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Article of the Month - June 2011

RECOVERING FROM AN AFFAIR, PART 3

Forgiveness

by Mike Sorenson, LPCMH
  [download printable PDF version]

“Should you not have shown mercy to your fellow slave, just as I showed it to you?”
—Matthew 18:33

If you are in the process of recovering from your partner’s affair, you are facing a betrayal the likes of which you never imagined you would face in your lifetime. You feel as if your heart has been ripped out and your whole life is in upheaval. The person you trusted most in life has obliterated any safety or stability you may have felt in what was supposed to be a lifelong relationship. Most people I talk to experience unparalleled levels of depression, despair, anger and resentment as they begin to digest the details of their partner’s affair. No one wants to stay in such a distressing state of mind, but letting go of anger toward a wayward spouse can seem unfair, frightening and downright impossible. Facing the daunting task of forgiveness fills many with even more resentment as it becomes another unwarranted burden dumped on their shoulders by their unfaithful spouse. So how does a person move on from such betrayal and feel happy, peaceful and content again? Forgiveness is a profoundly spiritual practice and is riddled with pitfalls and misconceptions. To understand how to reach the other side, we will first have to dispel some of the myths associated with it.

The first resistance people usually feel to forgiving their husband or wife is that it seems to require an unjustifiable level of trust in the reliability of the other person. Most people hold onto their resentment because it protects them from letting the now dangerous person in their life from getting too close to them. Forgiveness seems to move us toward reconciliation, a process most people are not ready to consider in the early stages of recovery. While it is true that forgiveness can lead to reconciliation, in reality they are separate considerations. Forgiveness is required unconditionally if you are going to follow Christ, but reconciliation is not. Mending the relationship requires trust, which can only be established when a person has shown themselves to be trustworthy (read part 2 of this series for some guidance on evaluating this part). Forgiveness is about letting go of the bitterness associated with the affair. The anger we experience in these kinds of situations is about a debt we rightly feel the other person owes us due to their hurtful behavior. In our resentment we demand repayment. Forgiveness merely means you are letting go of your claim on getting something back from your partner from how they have hurt you. Sometimes this will mean restoring the relationship. Other times it will mean being able to wish them well as you move on with your life. Either way, it is about you moving forward emotionally, no longer being held hostage by the overwhelming hurt and resentment associated with the affair.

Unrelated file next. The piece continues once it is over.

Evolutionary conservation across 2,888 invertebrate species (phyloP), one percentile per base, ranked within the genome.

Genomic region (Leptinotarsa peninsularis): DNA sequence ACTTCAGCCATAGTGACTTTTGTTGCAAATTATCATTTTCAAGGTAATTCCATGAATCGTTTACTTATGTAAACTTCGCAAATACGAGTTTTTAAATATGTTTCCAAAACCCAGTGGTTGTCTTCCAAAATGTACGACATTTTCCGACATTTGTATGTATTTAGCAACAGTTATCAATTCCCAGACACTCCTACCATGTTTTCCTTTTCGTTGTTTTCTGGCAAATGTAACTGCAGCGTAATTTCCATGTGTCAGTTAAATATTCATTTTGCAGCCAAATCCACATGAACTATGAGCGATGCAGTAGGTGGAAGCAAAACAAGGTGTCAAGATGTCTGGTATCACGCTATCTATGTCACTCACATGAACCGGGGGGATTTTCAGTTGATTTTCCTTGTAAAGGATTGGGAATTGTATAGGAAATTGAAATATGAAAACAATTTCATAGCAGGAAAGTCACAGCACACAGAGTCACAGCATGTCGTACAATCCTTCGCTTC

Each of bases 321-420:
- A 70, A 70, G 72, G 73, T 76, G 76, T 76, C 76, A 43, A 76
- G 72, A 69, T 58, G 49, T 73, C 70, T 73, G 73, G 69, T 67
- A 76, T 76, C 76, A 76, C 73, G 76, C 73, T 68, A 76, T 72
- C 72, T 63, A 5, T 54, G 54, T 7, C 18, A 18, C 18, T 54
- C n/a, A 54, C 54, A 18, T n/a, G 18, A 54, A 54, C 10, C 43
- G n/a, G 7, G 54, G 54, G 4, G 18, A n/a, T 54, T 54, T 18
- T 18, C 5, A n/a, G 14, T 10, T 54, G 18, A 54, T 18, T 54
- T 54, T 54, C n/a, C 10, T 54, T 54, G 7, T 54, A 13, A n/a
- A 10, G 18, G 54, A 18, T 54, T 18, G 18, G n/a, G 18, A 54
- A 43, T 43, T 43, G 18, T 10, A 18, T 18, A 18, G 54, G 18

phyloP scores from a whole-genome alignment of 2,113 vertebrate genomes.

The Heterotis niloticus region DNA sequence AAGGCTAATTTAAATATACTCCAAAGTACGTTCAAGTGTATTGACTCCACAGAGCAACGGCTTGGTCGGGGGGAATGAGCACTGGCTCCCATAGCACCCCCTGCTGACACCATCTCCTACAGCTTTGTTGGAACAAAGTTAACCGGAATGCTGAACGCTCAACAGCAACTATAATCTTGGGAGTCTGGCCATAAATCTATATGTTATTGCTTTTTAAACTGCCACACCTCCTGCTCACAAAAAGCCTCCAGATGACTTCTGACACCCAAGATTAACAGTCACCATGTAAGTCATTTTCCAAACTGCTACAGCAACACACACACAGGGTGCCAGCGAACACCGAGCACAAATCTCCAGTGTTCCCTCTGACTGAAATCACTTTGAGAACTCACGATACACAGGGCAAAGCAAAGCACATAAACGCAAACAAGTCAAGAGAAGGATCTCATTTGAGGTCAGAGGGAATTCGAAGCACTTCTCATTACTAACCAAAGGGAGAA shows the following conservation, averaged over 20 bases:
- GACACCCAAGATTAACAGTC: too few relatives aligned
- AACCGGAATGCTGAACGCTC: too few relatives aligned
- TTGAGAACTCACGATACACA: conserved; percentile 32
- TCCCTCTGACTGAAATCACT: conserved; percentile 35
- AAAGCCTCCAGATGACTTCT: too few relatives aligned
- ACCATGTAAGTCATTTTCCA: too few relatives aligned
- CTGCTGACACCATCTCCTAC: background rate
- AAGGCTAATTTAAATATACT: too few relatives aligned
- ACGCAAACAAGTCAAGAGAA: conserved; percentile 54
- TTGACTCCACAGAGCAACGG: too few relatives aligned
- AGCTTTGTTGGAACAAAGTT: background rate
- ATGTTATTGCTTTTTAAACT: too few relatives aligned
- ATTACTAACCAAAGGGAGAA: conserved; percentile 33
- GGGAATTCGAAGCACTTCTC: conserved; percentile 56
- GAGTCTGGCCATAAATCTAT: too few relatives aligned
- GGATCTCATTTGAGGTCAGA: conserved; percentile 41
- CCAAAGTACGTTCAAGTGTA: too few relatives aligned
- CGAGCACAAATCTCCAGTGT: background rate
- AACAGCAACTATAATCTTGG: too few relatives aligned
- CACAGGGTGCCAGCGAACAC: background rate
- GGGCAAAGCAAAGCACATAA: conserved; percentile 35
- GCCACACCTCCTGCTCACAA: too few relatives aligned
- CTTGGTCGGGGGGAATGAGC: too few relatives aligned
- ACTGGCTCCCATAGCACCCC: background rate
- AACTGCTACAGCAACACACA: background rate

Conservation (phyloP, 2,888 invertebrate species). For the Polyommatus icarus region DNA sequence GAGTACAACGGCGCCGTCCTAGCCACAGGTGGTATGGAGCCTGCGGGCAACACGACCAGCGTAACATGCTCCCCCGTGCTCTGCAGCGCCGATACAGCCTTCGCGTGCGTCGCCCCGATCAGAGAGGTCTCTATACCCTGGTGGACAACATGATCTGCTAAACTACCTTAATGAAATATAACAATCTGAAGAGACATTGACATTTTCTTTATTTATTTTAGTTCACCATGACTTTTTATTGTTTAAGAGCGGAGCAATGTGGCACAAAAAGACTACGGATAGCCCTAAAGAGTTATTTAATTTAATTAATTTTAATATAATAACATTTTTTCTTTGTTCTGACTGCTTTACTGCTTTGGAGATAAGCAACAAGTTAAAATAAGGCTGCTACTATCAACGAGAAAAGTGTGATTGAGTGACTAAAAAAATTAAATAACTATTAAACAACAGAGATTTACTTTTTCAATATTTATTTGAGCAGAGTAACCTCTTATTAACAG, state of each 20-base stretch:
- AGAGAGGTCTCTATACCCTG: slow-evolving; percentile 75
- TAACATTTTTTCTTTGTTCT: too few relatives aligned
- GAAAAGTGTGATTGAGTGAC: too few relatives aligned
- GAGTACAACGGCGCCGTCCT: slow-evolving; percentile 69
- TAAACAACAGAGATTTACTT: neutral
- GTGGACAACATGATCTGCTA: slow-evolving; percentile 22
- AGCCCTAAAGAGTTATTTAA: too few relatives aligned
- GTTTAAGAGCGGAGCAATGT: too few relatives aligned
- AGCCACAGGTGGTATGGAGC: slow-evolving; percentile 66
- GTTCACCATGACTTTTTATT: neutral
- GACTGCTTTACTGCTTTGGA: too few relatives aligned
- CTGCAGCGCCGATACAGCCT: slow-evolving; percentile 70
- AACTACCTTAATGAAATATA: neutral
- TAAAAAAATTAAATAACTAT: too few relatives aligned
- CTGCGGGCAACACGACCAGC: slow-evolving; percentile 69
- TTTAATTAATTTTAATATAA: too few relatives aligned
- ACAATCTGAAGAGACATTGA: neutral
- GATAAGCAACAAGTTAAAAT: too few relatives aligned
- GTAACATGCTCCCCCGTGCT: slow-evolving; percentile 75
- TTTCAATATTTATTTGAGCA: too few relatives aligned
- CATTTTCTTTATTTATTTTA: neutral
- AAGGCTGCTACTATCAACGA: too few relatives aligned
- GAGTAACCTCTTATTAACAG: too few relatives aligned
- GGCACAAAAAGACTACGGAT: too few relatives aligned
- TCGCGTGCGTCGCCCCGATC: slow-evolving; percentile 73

The other point of resistance that most people discover in trying to forgive is that it seems to justify the bad behavior of the spouse that has cheated. We rightly long for justice to be done and can’t stand the thought of seeing someone who has wounded us so deeply get away with such abhorrent behavior. The desire for justice is a righteous one that is shared by our Father. He is angry as well at the hurt you have experienced and the sin of adultery. The crux of forgiveness is not denial of the ugliness of the sin but reliance upon God to correct the wrong. Our problem is not our desire for justice to be done, but our need to control it by taking it into our own hands. Do not give up one ounce of your disgust for the sin in order to feel better. That is never what God is asking of you. Instead, you must continually remind yourself that you make a poor judge and a lousy enforcer compared to your Father in heaven. He knows your husband’s heart better than you do and knows what it will take to restore him to repentance. He will follow through with consistency, firmness and gentle grace, always knowing the perfect timing and the proper approach. He will also be able to restore you through your deepest hurts and fears.

This engaging of God and turning over to Him is usually the first step in forgiveness and something you will have to continually come back to throughout the process. This kind of forgiveness does not come easily or quickly and you will need supernatural help if you are going to do it well. It is not a natural thing to give up the rights to retribution or to let go of resentment for something that cuts so deep. Our instinct is to hold onto the anger and look for resolution in the pain of the offending party. Even if we don’t desire to do them harm, often a part of us wants to see them feel the pain of what we have endured. This desire will continue to rise up as you go through the healing process, discovering new details and facing the painful realities of your now radically changed life. If you continue to turn it over to God, reminding yourself of the commitment you made to forgive, you will find they begin to be fewer and farther between. If you persevere with this process, you are likely well on your way to experiencing the peace of total forgiveness, but there is often one more obstacle that stands in the way: self-righteousness.